Big Thoughts, Small World

Early the other morning, I found my daughter standing outside my door, crying. I threw my arms around her and asked what was wrong.

"I can't find Pink Teddy," she told me through her tears. "I woke up, and I couldn't find Pink Teddy! I don't know where she is!"

There was a reason she couldn't find Pink Teddy, a small, pink-colored plush bear. The night before, she had fallen asleep on the couch before her bedtime. Not wanting to disturb her sleep, we gently put her to bed without waking her, and there she slept for the remainder of the night. She fell asleep on the couch, where she had been playing with Pink Teddy. She woke up in bed. Pink Teddy was gone (or, at least, we didn't place it next to her in bed when we lay her there).

With a tight hug and a gentle kiss, I told her not to worry. I told her to go climb in bed with mommy and I would find Pink Teddy and bring it to her. That's exactly what I did, and all was right with the world again.

Children can have very complex thoughts, but their inner worlds are very limited in scope. Many parents don't realize how important that limited scope is. Your child may always get a hamburger when eating at a restaurant. In some cases, this is a child's being a picky eater, but in other cases it's an act of seeking the comfort of familiarity in a foreign place. My daughter, for example, feels better when a restaurant offers macaroni & cheese, even if she doesn't ultimately order it.

This kind of familiarity plays itself out for all children again and again throughout the situations they face. A doctor's office that doesn't have a little play area in the waiting room won't seem as inviting a place as any other doctor's office. The child is set at ease by the presence of that play area even if she doesn't make use of it. Knowing that the doctor gives out lollipops after the appointment just says to the child, "This doctor is nice." Actually eating the lollipop is beside the point. This may be why children seek out the small chairs, the multi-colored things, the cartoon characters, and so on. In any situation, if there is something out there for kids, you can bet the children will find it and make use of it. It helps them feel more comfortable; it gives them a role to play in the situation, even if the adults have business to attend to.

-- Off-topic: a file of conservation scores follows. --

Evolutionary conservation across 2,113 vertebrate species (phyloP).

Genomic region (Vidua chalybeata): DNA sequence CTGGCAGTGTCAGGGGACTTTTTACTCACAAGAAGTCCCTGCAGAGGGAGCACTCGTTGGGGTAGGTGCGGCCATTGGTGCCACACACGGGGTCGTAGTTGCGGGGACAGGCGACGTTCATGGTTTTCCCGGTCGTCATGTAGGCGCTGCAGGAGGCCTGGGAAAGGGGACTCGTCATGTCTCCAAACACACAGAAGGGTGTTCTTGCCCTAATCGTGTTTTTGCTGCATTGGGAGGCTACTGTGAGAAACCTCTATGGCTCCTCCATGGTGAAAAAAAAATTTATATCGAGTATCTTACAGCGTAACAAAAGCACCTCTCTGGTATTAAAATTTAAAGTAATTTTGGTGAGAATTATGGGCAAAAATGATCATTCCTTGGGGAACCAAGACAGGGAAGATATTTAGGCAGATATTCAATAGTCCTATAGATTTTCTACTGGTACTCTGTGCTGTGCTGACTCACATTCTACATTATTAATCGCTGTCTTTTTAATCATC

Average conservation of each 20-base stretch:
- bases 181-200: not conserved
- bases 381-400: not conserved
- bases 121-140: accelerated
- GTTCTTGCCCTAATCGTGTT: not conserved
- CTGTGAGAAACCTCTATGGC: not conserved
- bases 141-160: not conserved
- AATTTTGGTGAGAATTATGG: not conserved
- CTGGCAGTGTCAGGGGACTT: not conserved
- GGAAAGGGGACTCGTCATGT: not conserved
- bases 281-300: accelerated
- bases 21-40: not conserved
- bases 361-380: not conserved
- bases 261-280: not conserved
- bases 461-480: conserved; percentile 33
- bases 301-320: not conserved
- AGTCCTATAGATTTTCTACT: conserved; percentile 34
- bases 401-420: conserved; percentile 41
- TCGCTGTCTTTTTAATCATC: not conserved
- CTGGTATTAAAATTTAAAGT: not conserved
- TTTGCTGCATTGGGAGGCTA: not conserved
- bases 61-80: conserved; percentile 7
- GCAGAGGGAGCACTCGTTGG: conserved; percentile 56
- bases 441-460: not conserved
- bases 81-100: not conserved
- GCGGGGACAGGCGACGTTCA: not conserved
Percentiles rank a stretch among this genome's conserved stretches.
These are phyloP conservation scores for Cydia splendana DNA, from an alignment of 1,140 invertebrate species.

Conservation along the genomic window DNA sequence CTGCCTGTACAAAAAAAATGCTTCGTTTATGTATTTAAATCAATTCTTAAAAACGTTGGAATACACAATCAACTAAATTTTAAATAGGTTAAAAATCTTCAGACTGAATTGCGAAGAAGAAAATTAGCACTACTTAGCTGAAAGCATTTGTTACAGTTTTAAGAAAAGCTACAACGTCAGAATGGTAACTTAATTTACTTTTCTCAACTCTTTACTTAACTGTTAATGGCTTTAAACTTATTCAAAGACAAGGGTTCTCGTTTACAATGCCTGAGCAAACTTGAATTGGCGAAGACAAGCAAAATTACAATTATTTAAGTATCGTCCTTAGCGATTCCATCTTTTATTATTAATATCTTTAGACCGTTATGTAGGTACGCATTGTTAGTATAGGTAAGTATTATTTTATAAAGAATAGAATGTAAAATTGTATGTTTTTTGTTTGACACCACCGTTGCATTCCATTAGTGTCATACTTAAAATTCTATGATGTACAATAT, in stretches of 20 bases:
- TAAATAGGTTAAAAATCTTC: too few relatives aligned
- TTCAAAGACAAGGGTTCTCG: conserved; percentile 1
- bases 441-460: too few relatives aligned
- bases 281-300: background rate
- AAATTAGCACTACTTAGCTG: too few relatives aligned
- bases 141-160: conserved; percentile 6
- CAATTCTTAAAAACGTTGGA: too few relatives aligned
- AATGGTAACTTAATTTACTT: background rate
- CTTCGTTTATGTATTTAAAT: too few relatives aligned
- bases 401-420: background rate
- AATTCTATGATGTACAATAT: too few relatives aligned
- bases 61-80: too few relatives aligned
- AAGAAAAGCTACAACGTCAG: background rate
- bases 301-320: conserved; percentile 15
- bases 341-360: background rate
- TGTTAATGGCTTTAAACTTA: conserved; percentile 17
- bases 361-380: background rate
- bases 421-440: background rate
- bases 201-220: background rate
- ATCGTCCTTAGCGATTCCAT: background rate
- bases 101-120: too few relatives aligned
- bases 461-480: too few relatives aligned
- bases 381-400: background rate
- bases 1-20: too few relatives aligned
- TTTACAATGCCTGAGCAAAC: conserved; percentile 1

This is not so different from adults. We set up the peripherals of our situations in order to help define our experiences for us. If we expect to have to wait, we make chairs available, preferably comfortable chairs, along with reading materials, windows, and houseplants. We inevitably store shoes near a place to sit, so that people putting on their shoes can sit while they do it. We put knives and forks in the same place; presumably, if you need one, you'll need the other.

It's not emotionally jarring for us if we misplace our wallet and have to look around for it when we get ready for work in the morning, but that's only because we're familiar with the world. We're especially familiar with how we interact with our own homes. If you didn't leave your wallet on your nightstand, it's probably on one of your well-used shelves or countertops, or some similar place.

Children are less familiar with the world, and don't have an innate urge to place things in boxes and on shelves. They have not yet set themselves into routine patterns of behavior. But the scope of their world is still quite small. Thus, when a child misplaces a toy, it's a double-whammy. First, something important is gone! And second, if something important is gone, what other trouble lies in store for her today?! Such are the consequences of a world in which important things disappear, unaccounted for.

When your child is upset over something that seems insignificant to you, it might be a good idea to pause long enough to consider whether the matter holds greater significance for your child. What if Pink Teddy, or the play area in the waiting room, or macaroni & cheese, was just gone? What if everything you were counting on being there in the morning was also gone? No wallet, no shoes, no keys, no spouse lying next to you. Nothing.

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